Wednesday 26 November 2014

Tube and Pipe 2

Continuing on tube and pipe tutorial from last week we are going to discuss the styles, and parameters that I like to have before doing any routes.
So you’ve started the tube and pipe assembly, maybe you gave it a name to detail it on a separate drawing, maybe not, because you are detailing it on the main assembly drawing. You have constrained the tube and pipe assembly flush on the origin of your main assembly and hopefully you have constrained the runs as well, just to make sure they can’t be dragged by mistake.
Once inside the route I like to project (include) the run planes and set them to auto-resize just in case I need some references for constraining my route. You want to use as little as possible any references that might change, making you re-dimension, re-constrain your route. If I can’t fully constrain my route by itself I sometimes use the included planes of the runs to lock it in place trying to keep it local. Sometimes no matter how many constrains you add, the route will not change colour, will not become fully constrained. If you drag the sketch from various nodes and it's not moving then leave it, it might never get fully constrained.

Now you need to look into the styles of pipe and fittings you want to use for your route. I don’t have any styles in the default template “piping runs.iam” located in the design data folder. This way I don’t need to worry about migrating my template when a new version of Inventor ships in. I had a lot of tube and pipe assemblies crash on me so this will ensure the template stays correct. I do however have preset styles that I import for each new type of pipes and runs. I have a style for ABS, PP, SS, PVDF, PVDF-HP, and so on. Each xml export has all the sizes available for that style, so I don’t have to import 1” and 2” ABS, all the possible sizes for ABS are imported all at once.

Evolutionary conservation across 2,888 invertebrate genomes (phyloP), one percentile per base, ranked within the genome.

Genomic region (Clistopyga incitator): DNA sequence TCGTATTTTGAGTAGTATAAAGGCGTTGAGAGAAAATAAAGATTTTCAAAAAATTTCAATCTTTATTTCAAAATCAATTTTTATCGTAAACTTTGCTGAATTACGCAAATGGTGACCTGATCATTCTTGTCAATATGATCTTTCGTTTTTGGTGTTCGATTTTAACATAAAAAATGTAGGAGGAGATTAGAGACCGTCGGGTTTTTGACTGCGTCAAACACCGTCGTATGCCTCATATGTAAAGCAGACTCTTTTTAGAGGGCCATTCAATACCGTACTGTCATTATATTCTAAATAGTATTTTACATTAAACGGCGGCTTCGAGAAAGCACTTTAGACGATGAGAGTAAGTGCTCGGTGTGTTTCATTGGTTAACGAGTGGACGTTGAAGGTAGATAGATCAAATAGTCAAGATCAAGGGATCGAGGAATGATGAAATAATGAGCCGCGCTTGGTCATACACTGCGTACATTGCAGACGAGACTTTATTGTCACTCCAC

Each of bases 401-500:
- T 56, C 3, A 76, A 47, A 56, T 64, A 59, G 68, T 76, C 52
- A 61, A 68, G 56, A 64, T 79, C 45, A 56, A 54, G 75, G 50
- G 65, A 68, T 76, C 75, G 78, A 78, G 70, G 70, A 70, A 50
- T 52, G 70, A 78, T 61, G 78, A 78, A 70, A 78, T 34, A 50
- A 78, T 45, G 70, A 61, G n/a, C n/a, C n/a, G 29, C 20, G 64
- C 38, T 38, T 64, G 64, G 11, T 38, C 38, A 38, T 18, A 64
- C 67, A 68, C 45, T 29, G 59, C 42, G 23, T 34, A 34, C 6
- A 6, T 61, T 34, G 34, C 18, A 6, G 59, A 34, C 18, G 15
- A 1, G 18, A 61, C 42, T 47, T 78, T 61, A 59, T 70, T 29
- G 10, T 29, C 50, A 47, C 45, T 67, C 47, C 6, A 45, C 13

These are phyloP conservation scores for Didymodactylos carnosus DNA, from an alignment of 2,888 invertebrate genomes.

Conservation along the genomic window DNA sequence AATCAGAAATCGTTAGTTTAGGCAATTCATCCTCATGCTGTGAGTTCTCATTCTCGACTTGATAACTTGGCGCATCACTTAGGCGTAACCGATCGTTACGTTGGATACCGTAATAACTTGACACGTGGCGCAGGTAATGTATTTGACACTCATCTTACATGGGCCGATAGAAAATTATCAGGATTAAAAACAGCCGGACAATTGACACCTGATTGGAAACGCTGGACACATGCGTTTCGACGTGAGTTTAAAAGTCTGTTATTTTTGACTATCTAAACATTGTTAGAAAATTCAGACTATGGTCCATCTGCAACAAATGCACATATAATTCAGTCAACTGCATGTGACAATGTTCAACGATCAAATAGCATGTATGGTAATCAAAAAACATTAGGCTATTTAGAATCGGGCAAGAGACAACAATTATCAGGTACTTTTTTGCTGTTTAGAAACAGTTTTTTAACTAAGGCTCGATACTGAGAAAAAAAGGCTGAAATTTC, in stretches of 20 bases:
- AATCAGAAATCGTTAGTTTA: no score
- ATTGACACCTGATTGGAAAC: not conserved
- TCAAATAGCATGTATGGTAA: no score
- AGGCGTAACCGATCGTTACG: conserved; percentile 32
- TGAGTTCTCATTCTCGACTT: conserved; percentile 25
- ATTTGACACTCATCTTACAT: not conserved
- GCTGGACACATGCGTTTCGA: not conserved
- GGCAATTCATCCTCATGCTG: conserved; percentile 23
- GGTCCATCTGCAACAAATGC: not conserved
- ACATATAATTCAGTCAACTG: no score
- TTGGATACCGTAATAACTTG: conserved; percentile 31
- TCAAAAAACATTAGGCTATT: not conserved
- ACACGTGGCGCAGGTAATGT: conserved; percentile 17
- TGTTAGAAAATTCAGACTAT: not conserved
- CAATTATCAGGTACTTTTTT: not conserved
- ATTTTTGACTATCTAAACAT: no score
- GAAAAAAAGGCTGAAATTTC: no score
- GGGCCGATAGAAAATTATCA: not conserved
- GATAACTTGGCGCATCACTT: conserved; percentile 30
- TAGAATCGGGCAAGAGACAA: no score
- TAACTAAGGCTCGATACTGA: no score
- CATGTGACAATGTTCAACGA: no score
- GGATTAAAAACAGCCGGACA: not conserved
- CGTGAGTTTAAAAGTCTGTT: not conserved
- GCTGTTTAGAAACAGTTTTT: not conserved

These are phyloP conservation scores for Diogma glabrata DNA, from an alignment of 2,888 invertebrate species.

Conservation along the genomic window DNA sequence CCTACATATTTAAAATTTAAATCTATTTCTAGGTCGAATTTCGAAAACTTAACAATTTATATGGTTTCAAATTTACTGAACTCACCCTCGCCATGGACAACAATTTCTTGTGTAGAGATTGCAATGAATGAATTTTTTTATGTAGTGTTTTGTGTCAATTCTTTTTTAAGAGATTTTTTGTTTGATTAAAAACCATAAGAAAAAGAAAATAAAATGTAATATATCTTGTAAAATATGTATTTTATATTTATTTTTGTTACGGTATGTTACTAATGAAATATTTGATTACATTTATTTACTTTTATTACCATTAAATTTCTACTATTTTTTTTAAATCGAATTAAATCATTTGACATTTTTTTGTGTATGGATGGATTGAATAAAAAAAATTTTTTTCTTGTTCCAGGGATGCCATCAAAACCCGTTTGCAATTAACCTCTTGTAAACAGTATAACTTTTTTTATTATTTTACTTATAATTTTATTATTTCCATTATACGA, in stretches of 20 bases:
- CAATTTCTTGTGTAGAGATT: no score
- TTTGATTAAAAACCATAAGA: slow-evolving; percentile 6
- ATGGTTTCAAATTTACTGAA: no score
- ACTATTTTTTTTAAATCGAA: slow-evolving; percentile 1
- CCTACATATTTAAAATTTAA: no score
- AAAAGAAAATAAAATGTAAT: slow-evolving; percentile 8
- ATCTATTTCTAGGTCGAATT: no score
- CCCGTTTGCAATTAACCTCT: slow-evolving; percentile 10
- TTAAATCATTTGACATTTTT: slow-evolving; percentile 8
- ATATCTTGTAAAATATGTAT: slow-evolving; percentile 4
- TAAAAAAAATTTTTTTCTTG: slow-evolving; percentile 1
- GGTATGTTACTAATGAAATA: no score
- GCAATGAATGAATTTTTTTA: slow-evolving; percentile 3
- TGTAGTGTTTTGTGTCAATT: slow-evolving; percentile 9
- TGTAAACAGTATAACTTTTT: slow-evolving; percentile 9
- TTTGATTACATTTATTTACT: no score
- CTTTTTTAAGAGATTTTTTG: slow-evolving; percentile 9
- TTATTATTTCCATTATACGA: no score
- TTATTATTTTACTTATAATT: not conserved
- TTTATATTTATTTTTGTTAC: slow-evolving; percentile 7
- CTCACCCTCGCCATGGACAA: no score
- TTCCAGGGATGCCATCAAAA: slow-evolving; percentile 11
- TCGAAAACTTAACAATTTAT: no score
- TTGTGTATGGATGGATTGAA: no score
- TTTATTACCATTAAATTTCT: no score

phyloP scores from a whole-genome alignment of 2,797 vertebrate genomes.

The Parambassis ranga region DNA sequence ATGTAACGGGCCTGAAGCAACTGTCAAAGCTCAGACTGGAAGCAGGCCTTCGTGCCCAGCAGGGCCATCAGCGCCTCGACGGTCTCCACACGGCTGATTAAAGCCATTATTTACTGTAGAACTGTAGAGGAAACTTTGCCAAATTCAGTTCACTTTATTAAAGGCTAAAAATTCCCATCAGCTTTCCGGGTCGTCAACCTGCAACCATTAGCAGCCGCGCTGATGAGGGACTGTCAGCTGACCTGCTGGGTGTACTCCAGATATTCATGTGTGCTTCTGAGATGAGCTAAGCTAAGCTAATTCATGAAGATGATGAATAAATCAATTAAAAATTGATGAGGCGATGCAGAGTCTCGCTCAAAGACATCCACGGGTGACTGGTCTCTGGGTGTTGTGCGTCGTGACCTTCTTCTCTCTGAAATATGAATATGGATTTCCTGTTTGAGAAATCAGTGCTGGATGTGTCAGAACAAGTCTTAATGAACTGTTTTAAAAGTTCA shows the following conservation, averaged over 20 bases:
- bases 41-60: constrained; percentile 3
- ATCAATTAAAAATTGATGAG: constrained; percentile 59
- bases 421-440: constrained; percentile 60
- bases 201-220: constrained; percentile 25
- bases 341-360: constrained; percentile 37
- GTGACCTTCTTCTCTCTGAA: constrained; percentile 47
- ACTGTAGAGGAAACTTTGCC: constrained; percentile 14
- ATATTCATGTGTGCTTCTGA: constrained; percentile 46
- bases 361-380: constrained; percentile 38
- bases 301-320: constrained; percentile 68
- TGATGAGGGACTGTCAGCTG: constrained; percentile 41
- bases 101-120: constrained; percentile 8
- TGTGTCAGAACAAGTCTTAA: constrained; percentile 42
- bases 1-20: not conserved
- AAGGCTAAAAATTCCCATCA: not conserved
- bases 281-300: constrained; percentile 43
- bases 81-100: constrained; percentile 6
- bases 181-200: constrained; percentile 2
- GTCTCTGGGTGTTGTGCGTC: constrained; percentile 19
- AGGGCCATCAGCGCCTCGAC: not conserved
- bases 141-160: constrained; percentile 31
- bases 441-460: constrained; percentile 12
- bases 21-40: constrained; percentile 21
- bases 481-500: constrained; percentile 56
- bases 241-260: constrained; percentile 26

I need to specify that the pipe length and increment in each of my styles have a really small value like 0.001 so that I can have consecutive fittings at different angles one after the other. This helps with fittings that have an exact engagement like “to point / plane”. The engagement percent takes into account the pipe length increment. The bigger the value, the more you will end up with gaps to compensate between pipe length (min+increments) and distance between nodes (fittings) which might not be divisible by the pipe lengths and its increments.

Till next week...

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